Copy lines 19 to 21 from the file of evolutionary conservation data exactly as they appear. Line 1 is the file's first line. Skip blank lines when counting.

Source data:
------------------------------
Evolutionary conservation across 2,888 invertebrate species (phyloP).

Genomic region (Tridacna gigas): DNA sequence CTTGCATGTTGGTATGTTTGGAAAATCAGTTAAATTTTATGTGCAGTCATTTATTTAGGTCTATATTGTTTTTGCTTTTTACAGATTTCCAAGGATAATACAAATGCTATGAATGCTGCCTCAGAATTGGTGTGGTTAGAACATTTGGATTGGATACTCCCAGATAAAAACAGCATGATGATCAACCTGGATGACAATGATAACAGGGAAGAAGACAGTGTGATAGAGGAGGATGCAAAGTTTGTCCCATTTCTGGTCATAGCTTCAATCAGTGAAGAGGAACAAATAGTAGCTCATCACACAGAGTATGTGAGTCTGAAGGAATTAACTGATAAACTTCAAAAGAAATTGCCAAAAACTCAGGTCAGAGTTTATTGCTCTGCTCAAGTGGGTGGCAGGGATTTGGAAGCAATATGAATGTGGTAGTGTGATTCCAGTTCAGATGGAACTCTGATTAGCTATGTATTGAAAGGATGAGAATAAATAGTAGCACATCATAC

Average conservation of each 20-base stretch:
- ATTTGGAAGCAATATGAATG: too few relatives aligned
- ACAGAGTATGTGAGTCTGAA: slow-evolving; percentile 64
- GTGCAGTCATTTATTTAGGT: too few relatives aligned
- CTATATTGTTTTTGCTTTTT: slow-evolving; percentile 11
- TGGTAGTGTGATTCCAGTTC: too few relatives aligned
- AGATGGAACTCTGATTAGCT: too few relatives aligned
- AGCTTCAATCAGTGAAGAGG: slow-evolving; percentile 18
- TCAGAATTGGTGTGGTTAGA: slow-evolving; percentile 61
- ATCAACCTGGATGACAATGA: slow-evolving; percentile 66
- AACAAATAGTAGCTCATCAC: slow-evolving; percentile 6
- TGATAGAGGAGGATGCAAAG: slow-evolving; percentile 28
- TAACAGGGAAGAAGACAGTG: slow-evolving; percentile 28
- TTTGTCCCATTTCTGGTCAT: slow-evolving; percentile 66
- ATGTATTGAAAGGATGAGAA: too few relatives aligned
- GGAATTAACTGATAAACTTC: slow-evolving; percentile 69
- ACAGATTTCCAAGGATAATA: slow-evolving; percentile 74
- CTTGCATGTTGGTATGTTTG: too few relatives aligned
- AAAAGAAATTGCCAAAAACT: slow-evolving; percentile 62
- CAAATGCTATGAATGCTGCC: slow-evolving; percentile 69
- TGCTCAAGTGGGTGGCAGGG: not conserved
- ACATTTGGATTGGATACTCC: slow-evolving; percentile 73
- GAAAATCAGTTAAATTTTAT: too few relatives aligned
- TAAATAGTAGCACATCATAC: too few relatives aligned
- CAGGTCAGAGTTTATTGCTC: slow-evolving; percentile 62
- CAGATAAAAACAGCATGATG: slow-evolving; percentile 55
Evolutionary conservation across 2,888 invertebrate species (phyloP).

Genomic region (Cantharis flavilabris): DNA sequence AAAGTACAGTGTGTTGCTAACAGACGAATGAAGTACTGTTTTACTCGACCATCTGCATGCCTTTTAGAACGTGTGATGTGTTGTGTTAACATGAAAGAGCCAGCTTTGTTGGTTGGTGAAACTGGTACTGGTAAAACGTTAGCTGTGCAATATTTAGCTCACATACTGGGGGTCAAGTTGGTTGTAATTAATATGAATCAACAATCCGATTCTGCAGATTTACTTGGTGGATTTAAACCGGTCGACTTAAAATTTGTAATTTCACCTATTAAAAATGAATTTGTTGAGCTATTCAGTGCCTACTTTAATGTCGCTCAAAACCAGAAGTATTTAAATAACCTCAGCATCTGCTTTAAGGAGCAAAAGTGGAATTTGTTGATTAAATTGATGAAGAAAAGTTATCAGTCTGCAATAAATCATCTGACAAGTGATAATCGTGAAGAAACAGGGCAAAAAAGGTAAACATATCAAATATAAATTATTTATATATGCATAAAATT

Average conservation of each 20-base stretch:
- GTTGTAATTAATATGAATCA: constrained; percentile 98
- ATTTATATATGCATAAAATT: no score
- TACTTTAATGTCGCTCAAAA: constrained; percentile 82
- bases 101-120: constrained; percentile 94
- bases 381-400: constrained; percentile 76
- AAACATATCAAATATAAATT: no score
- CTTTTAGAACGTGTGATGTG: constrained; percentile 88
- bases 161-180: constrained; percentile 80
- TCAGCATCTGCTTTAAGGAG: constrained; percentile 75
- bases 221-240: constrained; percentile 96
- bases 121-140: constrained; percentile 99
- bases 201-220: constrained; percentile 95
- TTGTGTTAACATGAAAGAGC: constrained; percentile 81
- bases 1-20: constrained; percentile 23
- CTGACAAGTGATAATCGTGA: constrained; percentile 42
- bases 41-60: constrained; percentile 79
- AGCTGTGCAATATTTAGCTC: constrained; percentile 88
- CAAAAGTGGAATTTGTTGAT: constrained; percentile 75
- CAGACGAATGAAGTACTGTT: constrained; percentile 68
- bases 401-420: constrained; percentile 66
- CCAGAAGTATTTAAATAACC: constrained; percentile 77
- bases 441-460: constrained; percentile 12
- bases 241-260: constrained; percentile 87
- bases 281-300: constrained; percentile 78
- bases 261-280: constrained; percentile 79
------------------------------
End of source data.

- ACAGATTTCCAAGGATAATA: slow-evolving; percentile 74
- CTTGCATGTTGGTATGTTTG: too few relatives aligned
- AAAAGAAATTGCCAAAAACT: slow-evolving; percentile 62